Death is something that not even adults can readily understand, so it comes as no surprise that it would be even more confusing for kids. Many times, kids first encounter death with the loss of a family pet, which then leads to a bazillion different questions about the afterlife. Unfortunately, for us, this is something that we had to deal with over this past weekend when we discovered that Rainbow the fish had bitten the dust. And much to my surprise, it was my son, rather than my animal-obsessed daughter, who had the toughest time swallowing the news.
Rainbow first came to live with us about three years ago. My daughter had won a coupon for a free fish at the school’s fall festival, and I was guilted into actually letting her cash the damn thing in. We decided to upgrade from a goldfish to a rainbow-colored Beta fish, since goldfish typically don’t live very long. At first, everyone was all gung-ho to feed the new fish and change the water in his bowl. However, as life got crazier, poor Rainbow was often forgotten. The dude often went days without even a single piece of food. He would practically jump out of the friggin’ bowl when someone would finally bring food near him as if to say, “FEED ME, YOU MOTHER EFFING LAZY PIECES OF SHIT!!!!” I often referred to him as the “wonder fish” since he seemed to be invincible.
Lately, though, my husband and I couldn’t help but notice that Rainbow wasn’t quite as colorful as he used to be. His scales looked pretty pitiful, and we often found him lying completely still in his water. I even got to where I’d shake the bowl a bit to see if he would move at all. So it wasn’t much of a shock when I found him dead as a doornail at the bottom of his bowl the other day. I dreaded telling my daughter the most, since she is the animal freak in the house. I thought for sure that she would be really upset. Surprisingly, though, she was the one who jumped at the chance to flush the little guy down the toilet. Instead, it was my son whose lip began to quiver and whose eyes welled up with tears.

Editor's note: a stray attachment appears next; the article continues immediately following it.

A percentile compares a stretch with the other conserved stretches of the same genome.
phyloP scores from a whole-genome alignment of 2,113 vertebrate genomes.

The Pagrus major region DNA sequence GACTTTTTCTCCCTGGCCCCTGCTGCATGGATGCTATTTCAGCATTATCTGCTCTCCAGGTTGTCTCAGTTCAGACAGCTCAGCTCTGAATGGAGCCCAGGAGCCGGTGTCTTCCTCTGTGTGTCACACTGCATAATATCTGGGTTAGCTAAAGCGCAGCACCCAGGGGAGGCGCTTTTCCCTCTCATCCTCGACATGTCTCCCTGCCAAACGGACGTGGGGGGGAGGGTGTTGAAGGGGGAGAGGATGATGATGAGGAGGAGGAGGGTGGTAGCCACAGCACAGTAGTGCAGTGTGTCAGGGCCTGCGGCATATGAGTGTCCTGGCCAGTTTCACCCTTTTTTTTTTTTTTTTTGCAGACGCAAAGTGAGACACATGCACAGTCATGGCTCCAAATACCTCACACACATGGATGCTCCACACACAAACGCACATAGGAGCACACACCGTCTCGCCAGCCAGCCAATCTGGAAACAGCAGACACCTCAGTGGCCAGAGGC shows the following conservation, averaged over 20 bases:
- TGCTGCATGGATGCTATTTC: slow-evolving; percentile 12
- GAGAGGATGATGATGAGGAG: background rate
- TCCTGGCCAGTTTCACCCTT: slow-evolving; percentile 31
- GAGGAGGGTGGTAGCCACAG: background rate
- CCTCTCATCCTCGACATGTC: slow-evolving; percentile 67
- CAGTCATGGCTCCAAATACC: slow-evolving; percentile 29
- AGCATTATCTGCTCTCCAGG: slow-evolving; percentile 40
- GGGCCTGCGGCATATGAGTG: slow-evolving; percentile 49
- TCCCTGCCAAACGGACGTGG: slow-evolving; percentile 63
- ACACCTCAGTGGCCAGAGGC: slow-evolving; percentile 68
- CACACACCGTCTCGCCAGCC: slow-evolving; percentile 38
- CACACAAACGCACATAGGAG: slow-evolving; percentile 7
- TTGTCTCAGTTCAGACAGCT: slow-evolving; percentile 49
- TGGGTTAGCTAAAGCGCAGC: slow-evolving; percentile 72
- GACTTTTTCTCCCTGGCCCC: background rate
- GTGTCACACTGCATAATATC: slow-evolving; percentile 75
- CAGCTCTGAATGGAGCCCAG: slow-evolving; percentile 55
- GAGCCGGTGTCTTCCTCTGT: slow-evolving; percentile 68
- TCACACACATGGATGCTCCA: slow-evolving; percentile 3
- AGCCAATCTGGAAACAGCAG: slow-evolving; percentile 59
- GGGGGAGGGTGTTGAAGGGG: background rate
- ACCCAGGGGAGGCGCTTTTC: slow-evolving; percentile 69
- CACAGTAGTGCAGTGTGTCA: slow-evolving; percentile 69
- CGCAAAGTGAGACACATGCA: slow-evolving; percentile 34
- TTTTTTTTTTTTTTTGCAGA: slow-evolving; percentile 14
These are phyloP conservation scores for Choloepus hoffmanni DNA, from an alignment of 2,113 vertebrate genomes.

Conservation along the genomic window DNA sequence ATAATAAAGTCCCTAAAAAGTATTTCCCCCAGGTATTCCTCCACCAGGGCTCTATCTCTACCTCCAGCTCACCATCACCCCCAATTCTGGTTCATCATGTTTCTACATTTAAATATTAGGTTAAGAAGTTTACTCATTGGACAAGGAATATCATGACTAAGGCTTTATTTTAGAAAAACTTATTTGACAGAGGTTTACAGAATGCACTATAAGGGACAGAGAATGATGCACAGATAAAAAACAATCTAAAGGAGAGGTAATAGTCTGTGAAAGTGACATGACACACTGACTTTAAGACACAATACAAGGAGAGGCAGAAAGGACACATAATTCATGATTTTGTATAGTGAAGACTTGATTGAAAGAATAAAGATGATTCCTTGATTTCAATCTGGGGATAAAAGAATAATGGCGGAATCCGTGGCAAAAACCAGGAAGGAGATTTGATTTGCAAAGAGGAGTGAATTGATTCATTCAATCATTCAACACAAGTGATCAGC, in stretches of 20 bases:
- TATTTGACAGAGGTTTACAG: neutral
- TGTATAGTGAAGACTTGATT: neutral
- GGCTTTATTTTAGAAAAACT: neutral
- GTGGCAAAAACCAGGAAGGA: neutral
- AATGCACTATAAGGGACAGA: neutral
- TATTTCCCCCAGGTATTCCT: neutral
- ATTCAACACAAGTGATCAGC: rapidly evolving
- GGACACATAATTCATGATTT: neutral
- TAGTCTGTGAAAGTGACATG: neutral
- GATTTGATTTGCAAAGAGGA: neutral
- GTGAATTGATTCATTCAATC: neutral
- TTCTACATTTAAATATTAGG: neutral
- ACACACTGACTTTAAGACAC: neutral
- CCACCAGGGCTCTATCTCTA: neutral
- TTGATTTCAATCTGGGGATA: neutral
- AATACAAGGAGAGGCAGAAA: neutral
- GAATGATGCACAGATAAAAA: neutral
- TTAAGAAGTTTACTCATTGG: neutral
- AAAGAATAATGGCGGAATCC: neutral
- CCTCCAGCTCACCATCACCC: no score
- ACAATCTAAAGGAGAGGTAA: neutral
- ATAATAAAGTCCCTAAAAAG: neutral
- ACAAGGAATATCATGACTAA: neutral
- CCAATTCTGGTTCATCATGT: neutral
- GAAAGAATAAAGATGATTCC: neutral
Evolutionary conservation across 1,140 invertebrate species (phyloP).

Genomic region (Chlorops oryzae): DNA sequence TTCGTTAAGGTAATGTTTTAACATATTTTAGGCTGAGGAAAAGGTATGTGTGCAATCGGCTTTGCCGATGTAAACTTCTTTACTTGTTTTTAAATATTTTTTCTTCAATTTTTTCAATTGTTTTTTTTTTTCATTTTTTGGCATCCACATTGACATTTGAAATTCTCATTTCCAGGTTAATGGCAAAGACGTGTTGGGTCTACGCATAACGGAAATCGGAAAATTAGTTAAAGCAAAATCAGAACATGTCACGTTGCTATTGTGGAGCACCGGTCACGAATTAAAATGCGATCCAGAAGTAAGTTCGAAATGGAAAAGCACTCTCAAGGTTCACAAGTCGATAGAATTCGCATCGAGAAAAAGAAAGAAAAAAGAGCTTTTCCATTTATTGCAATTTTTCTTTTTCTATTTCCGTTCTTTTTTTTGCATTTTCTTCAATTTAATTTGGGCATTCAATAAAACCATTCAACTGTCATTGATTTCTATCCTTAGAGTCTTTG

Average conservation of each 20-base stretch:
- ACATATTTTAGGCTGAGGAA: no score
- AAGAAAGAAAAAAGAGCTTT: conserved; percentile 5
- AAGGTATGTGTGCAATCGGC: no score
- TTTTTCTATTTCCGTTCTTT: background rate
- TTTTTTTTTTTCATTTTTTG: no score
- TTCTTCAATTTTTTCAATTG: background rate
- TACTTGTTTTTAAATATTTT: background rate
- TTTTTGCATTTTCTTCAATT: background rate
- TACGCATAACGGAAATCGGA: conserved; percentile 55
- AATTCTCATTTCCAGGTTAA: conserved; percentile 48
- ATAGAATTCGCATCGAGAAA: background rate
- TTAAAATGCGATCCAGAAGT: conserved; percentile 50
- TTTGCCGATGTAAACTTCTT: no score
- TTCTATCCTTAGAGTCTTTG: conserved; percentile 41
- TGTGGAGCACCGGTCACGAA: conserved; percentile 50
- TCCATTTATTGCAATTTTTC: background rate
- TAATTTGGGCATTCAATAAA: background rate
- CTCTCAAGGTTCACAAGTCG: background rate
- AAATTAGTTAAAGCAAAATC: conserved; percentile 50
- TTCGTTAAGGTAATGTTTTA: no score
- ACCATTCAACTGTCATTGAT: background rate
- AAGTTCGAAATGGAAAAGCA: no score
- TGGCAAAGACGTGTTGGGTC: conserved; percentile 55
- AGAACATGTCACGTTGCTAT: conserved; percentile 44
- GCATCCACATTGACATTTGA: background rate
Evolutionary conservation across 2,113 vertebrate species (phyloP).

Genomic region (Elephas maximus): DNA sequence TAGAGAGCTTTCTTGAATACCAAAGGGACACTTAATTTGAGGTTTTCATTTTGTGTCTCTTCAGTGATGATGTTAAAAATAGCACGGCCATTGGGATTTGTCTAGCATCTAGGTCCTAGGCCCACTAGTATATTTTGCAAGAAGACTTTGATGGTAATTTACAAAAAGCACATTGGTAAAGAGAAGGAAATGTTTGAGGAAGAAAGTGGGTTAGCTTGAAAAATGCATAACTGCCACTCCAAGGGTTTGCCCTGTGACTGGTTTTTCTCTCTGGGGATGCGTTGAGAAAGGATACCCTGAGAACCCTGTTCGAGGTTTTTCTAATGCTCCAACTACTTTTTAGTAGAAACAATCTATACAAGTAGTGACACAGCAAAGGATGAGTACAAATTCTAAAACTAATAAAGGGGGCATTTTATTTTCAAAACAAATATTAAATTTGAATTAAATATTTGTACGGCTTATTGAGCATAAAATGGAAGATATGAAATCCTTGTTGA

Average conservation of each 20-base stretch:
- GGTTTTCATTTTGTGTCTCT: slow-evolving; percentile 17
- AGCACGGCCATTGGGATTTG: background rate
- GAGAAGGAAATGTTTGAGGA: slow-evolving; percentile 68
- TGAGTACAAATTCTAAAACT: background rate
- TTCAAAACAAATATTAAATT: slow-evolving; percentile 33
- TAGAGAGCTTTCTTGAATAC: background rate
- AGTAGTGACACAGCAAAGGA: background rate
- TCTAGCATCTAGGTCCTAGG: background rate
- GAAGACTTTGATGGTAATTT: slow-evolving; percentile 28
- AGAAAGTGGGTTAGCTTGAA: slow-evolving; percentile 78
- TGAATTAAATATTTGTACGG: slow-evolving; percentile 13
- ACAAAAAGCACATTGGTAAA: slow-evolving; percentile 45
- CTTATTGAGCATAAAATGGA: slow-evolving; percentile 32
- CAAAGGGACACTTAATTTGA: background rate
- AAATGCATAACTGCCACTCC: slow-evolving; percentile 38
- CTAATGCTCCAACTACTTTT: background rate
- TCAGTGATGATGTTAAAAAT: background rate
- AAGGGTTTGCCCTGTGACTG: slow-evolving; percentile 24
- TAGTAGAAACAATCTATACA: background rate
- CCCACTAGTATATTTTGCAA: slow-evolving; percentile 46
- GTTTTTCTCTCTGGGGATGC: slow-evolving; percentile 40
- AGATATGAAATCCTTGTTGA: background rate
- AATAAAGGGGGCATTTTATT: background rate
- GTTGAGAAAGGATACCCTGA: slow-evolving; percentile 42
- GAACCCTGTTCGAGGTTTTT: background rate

He kept asking over and over again why Rainbow had to die as he stared at the empty bowl, and I could tell that he had a huge lump in his throat as he questioned the unfairness of it all. I tried like hell not to cry, but his sad little face broke my heart into a zillion tiny pieces. Who knew that he had any feelings at all for that crazy fish? I wanted to just hug the sadness right out of him, but I knew that I couldn’t. We talked a little about heaven and the long life that Rainbow had lived compared to other kinds of fish. And luckily, my son has his very own fish in his room, so feeding “Bob” and spending some time with him helped out a bit. He’s mentioned Rainbow every now and then, but he seems to be handling it better with time. It’s a hard, unfortunate lesson that everyone has to learn at some point in time — death just sucks, and sooner or later, we all go to swim with the fishes.